I follow the Neopagan Wheel of the Year. I’ve never felt satisfied by the calendar holidays we currently observe, but when I began to research older, more traditional cultures and found the Wheel of the Year I recognized a spiritual home. Unsurprisingly, the Wheel is built around seasonal cycles and the solstices and equinoxes; all important markers and milestones for people living close to the land and animals.

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August first is Lughnasadh (LOO-neh-seh), the first harvest festival. It marks the halfway point between the summer solstice and fall equinox. The light is decreasing at the same time the harvest is increasing. Traditionally a Gaelic festival, Lughnasadh ushered in weeks of backbreaking work to gather in the harvest, plant as well as animal, and prepare for winter. A good harvest was often the difference between life and death over the winter, and people took advantage of the still lengthy daylight and warm nights to work long hours in the fields.

Each of the eight turns of the Wheel of the Year (about six weeks apart) is an opportunity to pause and reflect on some particular aspect of our lives in the context of the natural world. Lughnasadh is one of my favorites because it is at this time I ask myself how my harvest is.

For me, this is a much deeper and more honest self-inquiry than New Year’s resolutions. I don’t want to try to re-make my life or myself. I want to examine how I’m living the life I have and expressing the person I am. The Wheel of the Year is about spirit, not consumerism.

This time of year, as we prepare for the longer nights and cooler weather, the school year ahead and the fading of this cycle’s growth and abundance, we rural people notice how our gardens and orchards are. We notice the fading flowers and the leaves starting to look dull and tired. We observe the effects of this year’s weather on our fruit, vegetables and herbs. Hunters look forward to hunting season. We count canning jars and pull out our dehydrators to deal with a tidal wave of produce. We consider how the haying season was, if we need to buy more hay to see our animals through the winter, and which animals to cull. In Maine, it’s berry season.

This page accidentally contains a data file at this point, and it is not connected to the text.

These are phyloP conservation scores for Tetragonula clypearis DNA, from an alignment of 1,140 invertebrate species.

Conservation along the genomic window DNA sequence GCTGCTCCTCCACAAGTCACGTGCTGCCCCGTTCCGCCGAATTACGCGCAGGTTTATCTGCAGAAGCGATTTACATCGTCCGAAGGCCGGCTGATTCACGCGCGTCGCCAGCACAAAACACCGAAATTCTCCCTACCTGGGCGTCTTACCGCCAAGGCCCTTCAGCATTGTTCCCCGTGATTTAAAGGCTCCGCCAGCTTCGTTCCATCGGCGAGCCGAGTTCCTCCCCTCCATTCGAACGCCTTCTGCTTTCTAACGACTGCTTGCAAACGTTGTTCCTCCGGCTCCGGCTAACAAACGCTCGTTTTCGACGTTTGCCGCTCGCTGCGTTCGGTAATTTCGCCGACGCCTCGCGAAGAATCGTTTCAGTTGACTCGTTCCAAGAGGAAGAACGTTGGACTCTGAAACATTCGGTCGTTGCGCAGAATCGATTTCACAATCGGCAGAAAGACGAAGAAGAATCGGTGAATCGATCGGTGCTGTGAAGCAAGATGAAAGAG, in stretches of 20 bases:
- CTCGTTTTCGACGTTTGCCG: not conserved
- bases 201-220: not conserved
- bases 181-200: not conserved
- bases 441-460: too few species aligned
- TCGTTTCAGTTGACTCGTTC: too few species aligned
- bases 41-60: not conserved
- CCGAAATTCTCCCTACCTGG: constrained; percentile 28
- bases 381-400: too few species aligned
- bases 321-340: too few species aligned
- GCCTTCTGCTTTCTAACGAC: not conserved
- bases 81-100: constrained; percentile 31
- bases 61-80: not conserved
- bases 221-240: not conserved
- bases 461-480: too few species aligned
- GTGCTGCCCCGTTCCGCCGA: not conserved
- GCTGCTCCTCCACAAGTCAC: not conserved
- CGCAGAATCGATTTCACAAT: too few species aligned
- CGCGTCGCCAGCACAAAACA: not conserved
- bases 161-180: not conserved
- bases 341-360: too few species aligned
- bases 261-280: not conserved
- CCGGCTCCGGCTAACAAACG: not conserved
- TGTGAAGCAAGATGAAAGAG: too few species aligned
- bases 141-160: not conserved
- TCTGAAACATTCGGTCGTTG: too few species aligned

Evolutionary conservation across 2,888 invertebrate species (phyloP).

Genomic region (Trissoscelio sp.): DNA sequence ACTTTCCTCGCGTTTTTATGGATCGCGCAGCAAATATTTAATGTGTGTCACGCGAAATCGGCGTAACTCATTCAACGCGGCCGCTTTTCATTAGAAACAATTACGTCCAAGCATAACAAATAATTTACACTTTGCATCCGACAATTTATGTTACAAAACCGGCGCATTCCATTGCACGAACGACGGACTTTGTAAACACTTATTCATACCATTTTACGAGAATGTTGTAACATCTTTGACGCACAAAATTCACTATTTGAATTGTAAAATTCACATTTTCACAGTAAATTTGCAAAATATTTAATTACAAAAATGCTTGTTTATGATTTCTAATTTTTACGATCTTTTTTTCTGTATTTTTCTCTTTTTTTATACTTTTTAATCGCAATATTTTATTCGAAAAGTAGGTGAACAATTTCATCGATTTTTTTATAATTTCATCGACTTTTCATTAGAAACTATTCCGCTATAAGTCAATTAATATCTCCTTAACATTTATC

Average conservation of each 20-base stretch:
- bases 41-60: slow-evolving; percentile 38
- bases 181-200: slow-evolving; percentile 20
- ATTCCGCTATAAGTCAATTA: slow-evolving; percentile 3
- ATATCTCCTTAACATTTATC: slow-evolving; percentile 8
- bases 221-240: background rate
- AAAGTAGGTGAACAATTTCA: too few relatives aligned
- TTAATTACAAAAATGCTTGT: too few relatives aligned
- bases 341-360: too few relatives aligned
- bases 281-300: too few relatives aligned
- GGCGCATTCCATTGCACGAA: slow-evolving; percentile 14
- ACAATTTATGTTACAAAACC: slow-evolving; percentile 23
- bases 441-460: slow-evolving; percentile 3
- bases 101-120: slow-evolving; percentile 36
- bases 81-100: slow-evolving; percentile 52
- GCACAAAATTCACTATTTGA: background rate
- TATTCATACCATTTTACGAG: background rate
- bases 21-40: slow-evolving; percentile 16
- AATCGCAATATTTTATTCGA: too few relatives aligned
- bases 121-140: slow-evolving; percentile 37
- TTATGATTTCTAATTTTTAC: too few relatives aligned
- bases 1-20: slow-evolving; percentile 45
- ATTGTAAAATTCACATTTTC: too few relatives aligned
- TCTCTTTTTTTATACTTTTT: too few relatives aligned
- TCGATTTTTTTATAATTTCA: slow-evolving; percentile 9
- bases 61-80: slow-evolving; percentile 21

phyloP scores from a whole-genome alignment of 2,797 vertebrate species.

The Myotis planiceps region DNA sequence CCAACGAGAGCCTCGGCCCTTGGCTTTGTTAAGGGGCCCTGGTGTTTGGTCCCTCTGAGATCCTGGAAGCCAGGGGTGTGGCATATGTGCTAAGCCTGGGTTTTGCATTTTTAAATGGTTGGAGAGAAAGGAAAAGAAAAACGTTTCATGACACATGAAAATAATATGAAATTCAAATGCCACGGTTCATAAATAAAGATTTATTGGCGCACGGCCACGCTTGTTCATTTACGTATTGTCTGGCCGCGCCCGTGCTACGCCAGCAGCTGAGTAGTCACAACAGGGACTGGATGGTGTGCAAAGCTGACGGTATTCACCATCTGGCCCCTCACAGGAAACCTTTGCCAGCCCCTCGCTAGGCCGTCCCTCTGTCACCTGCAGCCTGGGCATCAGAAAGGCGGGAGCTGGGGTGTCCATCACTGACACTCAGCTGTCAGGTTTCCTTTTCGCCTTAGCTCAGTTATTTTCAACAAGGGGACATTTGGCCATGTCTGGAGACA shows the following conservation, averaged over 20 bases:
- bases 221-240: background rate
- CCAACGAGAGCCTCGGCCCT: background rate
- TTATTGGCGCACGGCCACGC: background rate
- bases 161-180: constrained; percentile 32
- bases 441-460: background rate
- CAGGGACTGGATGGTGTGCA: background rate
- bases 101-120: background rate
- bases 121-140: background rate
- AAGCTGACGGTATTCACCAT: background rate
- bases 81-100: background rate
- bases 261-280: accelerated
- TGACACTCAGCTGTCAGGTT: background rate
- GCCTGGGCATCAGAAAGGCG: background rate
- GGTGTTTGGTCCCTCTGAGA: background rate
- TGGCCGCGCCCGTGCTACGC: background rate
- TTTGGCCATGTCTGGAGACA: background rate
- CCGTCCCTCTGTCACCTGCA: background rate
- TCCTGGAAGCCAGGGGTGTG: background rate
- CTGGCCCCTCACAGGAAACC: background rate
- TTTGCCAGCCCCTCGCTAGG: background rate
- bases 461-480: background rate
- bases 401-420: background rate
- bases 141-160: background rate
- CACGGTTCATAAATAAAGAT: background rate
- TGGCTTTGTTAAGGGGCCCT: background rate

Photo by Bartłomiej Jacak on Unsplash

Rural or urban, this natural and ancient cycle and rhythm can be reflected in our private lives. How is our harvest this year? What did we reap from graduations, weddings, reunions and vacations over the spring and summer? Did our investment of energy, time and love provide abundance? How did our choices work out? Are we happy? Are our needs met? Do we feel connected to ourselves and others?

Did we try to plant too much in an inadequate plot? Have we exhausted our resources in any particular garden or field? Is there land in our soul that needs to lie fallow? Is our spiritual well dry, or sparkling and full? Are we allowing discarded material to compost and break down and returning it to the soil of our life? Does the tree of our life need a good pruning? Have we been lightning-struck, or blighted, or had branches torn off by storms? Do we have enough sun? Enough water? Enough nutrients? Do we need more shelter from wind and storm?